While this is a busier card than I usually make, it certainly was fun! What do you think?

Mercy, grace, peace, and love, 


Friday, June 14, 2024

Craft and Art and Thirty-Eight Years


Today’s card is another sympathy card, this one featuring the soft, sweet, peaceful technique of creating watercolors with multi-step stamps from Altenew. 

First, I inked the stem stamp with old paper distress ink, spritzed it with water, and stamped on watercolor paper. Then, I let it dry. Second, I inked the flower with tattered rose, spritzed, stamped, and let dry. Third, I inked the flower center with wild honey, spritzed, stamped, and let it dry. Fourth, I stamped the sentiment (Papertrey, very old) in Simon Says cozy ink. Finally, I flicked specks of old paper and tattered rose onto the card stock.

Drying time is pretty fast, but if you don’t give each impression a chance to dry, the colors might run together. If that’s what you want, go for it! If not, let that stuff dry in between impressions.


Our new dining room table is a work of art. Our previous table lasted 30 years, and we fully expect this one to last just as long or longer. 

I am in awe of the artistry of this furniture. The chairs are so comfortable, and the cherry top…simply magnificent.

Thirty-Eight Years

And today is our wedding anniversary. My word, we’ve gotten old!

Man, that cake sure was good…thanks to cousin Gail! 

Mercy, grace, peace, and love,

Wednesday, June 12, 2024

The Doggos and Butterfly

The dogs had me laughing this morning. For those who may be new, let me introduce our two English cream golden retrievers.

Cooper, age almost seven, aka 
The Goodest Boy

Lily, age 3, aka Mazikeen the Demon

This morning, Cooper came over to me and rolled over for belly rubs. I obliged. Lily, who was sleeping nearby, woke up and decided that Cooper shouldn’t be getting rubs when she was getting nothing. She came over to me and made a bid for my attention. I kept one hand on Cooper and scratched Lily with the other. But she realized what she really wanted was Cooper’s attention, so she rolled over right next to him and wriggled. I got the shot. Then she jumped up and bit his face. 

Lily is sweet as can be to people, but poor Cooper puts up with a lot. Bless his heart.

 Today’s card reinforces my request for Karen’s Card Shop. We are almost out of sympathy and get well cards. I’m doing my best, but not everyone likes my CAS style. A variety of cards boosts overall sales.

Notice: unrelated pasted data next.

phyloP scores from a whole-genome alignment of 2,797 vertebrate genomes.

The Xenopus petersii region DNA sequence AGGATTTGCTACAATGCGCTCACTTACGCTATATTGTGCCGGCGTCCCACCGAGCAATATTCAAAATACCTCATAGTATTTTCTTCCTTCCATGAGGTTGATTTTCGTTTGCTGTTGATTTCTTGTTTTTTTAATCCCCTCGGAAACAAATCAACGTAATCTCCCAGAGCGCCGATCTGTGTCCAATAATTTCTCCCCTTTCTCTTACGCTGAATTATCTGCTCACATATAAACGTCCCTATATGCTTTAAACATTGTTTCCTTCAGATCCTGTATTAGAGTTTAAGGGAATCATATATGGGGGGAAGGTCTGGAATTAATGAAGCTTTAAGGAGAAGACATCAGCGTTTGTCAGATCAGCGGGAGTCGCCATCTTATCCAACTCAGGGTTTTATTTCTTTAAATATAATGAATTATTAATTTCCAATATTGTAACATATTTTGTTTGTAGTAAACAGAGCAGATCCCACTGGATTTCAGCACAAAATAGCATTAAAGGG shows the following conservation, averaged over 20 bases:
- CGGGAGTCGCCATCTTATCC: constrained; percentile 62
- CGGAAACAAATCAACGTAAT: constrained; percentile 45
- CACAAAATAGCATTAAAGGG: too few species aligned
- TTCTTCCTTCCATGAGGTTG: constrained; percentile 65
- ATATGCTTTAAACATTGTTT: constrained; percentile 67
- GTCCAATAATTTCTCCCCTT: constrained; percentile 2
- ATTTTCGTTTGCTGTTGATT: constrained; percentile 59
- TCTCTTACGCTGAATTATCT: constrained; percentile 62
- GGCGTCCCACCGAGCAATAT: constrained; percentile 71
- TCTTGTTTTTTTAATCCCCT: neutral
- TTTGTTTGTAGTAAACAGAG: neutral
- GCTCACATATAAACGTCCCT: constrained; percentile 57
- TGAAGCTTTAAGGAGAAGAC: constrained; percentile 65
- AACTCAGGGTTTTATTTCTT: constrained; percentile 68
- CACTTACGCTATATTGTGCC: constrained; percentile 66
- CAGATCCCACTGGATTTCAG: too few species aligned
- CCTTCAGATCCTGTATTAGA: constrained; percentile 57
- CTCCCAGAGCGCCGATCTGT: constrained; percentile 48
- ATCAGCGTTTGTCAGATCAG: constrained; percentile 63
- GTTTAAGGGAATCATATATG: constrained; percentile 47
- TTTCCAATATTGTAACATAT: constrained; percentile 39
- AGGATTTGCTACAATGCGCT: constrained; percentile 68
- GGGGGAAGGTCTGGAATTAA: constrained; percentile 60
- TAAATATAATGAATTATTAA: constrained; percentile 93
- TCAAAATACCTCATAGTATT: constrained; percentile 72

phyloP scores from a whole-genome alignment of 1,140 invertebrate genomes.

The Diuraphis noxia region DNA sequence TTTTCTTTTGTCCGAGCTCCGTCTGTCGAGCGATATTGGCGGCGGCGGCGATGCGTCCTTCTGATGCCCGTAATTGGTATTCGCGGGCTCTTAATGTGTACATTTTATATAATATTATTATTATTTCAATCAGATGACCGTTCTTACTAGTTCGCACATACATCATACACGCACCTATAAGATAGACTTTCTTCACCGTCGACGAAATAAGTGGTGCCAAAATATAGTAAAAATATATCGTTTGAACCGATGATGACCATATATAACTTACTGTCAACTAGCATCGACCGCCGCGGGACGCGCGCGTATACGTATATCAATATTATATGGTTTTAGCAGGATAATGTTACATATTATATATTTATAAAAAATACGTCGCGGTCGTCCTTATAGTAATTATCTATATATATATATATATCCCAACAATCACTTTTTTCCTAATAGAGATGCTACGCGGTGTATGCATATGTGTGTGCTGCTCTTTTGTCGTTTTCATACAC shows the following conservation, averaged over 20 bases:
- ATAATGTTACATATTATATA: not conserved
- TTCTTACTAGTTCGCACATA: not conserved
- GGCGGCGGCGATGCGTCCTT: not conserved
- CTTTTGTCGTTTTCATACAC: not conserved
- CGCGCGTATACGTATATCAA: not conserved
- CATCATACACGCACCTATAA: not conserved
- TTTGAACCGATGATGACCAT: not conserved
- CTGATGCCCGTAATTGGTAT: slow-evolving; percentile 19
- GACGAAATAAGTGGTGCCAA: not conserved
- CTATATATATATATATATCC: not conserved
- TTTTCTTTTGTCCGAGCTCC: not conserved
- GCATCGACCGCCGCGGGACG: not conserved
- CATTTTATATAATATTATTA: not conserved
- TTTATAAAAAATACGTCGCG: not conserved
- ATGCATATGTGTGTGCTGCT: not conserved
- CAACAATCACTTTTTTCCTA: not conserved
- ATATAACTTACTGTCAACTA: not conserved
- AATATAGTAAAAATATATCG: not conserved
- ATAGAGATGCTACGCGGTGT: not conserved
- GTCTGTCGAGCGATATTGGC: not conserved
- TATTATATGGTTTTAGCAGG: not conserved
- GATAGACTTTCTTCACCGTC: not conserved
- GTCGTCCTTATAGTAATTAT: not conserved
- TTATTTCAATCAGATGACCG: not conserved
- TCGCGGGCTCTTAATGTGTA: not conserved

Butterfly cards do well at First United Methodist Church of Springboro because Karen Wenzel, after whom the shop is named, loved butterflies immoderately. Her best friend in the church, Anna, is on the worship committee and makes sure there is ALWAYS a butterfly somewhere near the altar. Karen was a Stephen Minister, and after she died, our Stephen Ministry group donated banners to hang on either side of the altar…with butterflies. They hang during regular time, which is right now, and so I’ll get a picture of them soon. 

Karen sent cards and postcards all the time. As I’ve commented before, she made sure my birthday card made it in the mail before she was transported to the James Cancer Center, where she passed away the next day. 

She would have loved this monochromatic blue beauty. 

The ink is Simon Says Stamp Pawsitively Saturated night…a new color in the line. The photo makes it look a bit darker than it is in real life, but it IS dark. Like night. 

Well, obviously.

Anyway, if you feel like donating cards (especially sympathy and get well!) to Karen’s Card Shop, we’d be grateful. Just email me at susanraihala at iCloud dot com. Remember that we prefer A2 size cards, for which I provide envelopes and cello bags to protect them. Please do NOT put any sentiments inside the cards as buyers cannot open and read the cards because they are in cello bags.

Here’s an older picture of our card shop (I’ve updated the labels and signs since it was taken) with Pastor Joe and young Will, the son of one of our biggest customers. Will is now much taller, and Joe is balder.

Mercy, grace, peace, and love,

Monday, June 10, 2024

Sympathy Cards

Long-time readers know that my church has a card shop, and many of you have contributed over the years. If you want to make cards or have a stash of cards you would like to donate to Karen’s Card Shop, we are happy to take them!

Right now, we urgently need sympathy and get well cards, so if you feel inspired to help, I’ll be happy to send you my address! 

I’ve been making sympathy cards since I got home last week, and here are a couple I particularly love!